Date of Award
Master of Science
The effect of pyrethroid use in beef cattle on reproductive function and steroid biosynthesis was investigated. In the first study, BSEs were taken 5 d prior to and 14 d after treatment with label-dose of a commercial pyrethroid (permethrin)-based pour-on fly control product. Motility did not differ as a result of treatment. Although morphology improved across treatments between the first and second BSE, permethrin treated bulls had less improvement in percent of head sperm abnormalities and a tendency to have less improvement in midpiece sperm defects compared to control bulls, resulting in less improvement of primary abnormalities. Nonetheless, overall outcome for satisfactory breeder status was not impacted by treatment. In addition, there was no difference in the change of testosterone concentration as a result of treatment. Histopathological examination determined that testicular degeneration and tubule diameter did not differ as a result of treatment. However, it should be noted that regardless of treatment, degeneration score (higher score having more degeneration) was positively correlated with primary abnormalities and negatively correlated with normal sperm cells.
In the second study, superovulated beef heifers were flushed at 17 and 51 days after treatment with label-dose pour-on pyrethroid (permethrin) or saline control. No differences were noted in total embryos recovered regardless of treatment. However, total embryos did decrease in the second flush compared to the first. Embryo quality grade, total transferrable quality embryos (TQE), and overall flush success did not differ due to treatment. However, TQE did decrease in flush 2 compared to flush 1 regardless of treatment. Estradiol per ovulated follicle and estradiol per total ovarian structure was greater in flush 2 but did not differ due to treatment. Furthermore, permethrin treated heifers tended to have reduced progesterone concentrations and lower progesterone per corpus luteum proportion at embryo recovery.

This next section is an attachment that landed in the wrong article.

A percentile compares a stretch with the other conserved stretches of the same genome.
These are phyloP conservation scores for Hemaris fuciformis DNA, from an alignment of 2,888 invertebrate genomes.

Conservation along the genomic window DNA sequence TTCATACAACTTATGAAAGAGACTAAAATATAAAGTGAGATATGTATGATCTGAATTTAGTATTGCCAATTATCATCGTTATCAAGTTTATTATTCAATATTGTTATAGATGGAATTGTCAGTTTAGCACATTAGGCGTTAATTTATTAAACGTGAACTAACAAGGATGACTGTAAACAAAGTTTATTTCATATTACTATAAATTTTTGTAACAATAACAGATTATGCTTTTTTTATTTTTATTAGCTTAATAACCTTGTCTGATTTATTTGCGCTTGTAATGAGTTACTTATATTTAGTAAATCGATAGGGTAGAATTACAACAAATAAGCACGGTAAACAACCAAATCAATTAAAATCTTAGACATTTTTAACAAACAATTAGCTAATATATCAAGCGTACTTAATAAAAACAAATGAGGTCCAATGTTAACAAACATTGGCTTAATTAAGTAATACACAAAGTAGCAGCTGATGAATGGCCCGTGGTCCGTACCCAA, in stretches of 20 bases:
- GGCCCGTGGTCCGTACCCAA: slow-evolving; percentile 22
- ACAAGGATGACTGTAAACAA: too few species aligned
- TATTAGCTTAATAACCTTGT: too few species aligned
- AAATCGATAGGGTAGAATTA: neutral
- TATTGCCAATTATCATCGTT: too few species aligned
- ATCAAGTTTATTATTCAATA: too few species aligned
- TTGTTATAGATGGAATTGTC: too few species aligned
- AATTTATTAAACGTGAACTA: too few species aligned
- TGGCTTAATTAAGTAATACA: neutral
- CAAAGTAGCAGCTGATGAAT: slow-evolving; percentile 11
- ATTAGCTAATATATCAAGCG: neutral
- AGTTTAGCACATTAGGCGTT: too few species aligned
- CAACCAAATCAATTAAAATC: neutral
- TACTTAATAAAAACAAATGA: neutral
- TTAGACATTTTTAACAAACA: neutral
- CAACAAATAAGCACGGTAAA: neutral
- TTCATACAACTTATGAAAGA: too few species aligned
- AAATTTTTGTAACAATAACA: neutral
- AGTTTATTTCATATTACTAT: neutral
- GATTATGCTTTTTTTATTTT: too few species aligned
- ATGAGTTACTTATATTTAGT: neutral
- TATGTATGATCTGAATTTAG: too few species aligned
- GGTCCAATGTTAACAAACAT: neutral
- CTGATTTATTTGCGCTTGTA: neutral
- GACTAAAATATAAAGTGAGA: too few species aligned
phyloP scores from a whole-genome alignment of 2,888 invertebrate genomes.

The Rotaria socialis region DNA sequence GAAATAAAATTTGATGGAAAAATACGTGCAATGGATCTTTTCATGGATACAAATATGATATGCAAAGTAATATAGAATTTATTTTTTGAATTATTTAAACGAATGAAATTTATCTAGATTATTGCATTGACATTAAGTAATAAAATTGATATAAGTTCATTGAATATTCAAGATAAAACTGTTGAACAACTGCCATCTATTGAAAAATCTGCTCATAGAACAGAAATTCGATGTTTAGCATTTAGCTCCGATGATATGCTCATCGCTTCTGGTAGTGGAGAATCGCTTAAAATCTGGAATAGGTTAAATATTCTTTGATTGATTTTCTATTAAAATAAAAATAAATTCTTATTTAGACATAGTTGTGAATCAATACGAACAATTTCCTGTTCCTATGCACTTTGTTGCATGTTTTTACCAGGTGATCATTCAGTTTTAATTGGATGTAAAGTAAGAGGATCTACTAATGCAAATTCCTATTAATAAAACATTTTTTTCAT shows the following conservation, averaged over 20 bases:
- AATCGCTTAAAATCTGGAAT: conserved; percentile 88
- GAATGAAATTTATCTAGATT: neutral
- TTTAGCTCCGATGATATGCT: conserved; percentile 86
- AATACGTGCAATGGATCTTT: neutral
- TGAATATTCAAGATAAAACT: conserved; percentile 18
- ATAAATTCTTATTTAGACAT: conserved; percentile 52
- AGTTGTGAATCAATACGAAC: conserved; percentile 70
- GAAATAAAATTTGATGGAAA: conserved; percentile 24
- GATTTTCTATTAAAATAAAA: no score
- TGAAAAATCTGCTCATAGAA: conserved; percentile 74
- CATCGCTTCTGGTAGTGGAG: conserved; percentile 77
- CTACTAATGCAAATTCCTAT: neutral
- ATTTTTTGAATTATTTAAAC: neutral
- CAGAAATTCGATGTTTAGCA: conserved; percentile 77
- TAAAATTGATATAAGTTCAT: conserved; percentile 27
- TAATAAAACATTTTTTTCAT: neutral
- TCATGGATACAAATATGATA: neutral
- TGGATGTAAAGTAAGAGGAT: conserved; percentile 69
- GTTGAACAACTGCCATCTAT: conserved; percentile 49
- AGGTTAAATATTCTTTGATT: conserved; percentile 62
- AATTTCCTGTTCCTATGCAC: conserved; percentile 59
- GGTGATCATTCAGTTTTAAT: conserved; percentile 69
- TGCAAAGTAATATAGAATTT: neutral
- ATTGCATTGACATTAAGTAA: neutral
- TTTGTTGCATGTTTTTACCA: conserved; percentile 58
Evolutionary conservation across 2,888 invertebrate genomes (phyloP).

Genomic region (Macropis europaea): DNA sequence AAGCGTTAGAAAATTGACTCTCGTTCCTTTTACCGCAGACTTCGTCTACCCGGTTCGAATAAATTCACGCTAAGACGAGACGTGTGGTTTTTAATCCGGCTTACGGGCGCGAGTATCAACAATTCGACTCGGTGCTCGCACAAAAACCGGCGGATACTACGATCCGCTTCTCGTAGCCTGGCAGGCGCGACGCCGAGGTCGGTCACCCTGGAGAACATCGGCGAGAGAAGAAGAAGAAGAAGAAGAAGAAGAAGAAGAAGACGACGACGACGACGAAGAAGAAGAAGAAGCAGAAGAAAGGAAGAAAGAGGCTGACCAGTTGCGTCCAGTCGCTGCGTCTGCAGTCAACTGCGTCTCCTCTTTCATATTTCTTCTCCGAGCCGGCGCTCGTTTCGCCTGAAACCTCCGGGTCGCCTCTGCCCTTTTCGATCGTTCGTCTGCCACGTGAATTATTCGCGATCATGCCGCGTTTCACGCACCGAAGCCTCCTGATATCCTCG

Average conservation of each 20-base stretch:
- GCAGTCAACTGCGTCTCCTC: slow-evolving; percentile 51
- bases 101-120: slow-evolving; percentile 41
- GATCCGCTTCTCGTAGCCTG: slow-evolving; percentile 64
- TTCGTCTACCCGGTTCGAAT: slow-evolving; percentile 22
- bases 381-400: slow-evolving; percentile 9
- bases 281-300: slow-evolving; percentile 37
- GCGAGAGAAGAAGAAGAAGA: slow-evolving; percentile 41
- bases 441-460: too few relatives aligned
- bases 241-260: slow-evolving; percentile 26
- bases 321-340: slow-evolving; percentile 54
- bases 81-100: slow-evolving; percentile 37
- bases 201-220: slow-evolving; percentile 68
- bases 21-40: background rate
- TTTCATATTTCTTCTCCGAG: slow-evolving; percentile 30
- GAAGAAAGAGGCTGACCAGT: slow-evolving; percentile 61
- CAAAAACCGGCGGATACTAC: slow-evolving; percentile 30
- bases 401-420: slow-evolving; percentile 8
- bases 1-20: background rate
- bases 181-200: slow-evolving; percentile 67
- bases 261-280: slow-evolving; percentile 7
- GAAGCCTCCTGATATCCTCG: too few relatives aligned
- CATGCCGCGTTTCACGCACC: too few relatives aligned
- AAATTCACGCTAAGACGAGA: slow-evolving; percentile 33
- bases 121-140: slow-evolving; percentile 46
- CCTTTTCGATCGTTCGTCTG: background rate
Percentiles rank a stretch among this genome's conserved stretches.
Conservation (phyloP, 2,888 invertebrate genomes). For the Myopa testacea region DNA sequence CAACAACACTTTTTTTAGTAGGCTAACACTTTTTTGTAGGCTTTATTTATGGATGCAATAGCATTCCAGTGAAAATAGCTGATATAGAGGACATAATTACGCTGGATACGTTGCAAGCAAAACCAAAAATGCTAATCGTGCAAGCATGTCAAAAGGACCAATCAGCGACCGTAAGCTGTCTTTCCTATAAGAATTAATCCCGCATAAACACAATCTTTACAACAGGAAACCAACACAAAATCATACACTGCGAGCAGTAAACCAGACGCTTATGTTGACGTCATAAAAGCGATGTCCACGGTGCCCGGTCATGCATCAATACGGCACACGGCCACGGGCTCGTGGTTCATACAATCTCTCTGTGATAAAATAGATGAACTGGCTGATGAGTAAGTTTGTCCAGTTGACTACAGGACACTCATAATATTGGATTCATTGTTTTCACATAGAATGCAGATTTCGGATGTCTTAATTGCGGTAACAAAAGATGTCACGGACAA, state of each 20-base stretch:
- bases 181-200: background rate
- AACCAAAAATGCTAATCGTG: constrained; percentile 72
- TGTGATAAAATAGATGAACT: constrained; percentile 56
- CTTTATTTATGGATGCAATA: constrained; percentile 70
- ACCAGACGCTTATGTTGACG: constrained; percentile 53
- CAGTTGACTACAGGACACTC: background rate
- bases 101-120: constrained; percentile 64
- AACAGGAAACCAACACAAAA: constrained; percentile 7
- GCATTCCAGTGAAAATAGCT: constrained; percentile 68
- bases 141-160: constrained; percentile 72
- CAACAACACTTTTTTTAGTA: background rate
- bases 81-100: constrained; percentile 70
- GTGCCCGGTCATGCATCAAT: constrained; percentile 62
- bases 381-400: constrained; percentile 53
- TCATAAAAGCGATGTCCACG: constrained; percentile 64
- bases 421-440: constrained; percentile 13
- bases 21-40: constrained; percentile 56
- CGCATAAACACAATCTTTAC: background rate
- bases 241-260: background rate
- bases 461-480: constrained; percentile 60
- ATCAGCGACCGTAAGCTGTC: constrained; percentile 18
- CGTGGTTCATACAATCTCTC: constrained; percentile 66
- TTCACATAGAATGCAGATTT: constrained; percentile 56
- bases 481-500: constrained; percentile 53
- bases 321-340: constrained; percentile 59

In summary, the data from the two studies indicate that permethrin administration at one-time label-dose in yearling bulls and superovulated beef heifers has minimal effects on reproductive physiology, but not to a degree that would indicate compromised reproductive function or fertility.
Dohlman, Tyler, "Reproductive effects of pyrethroid use in beef cattle" (2015). Graduate Theses and Dissertations. Paper 14350.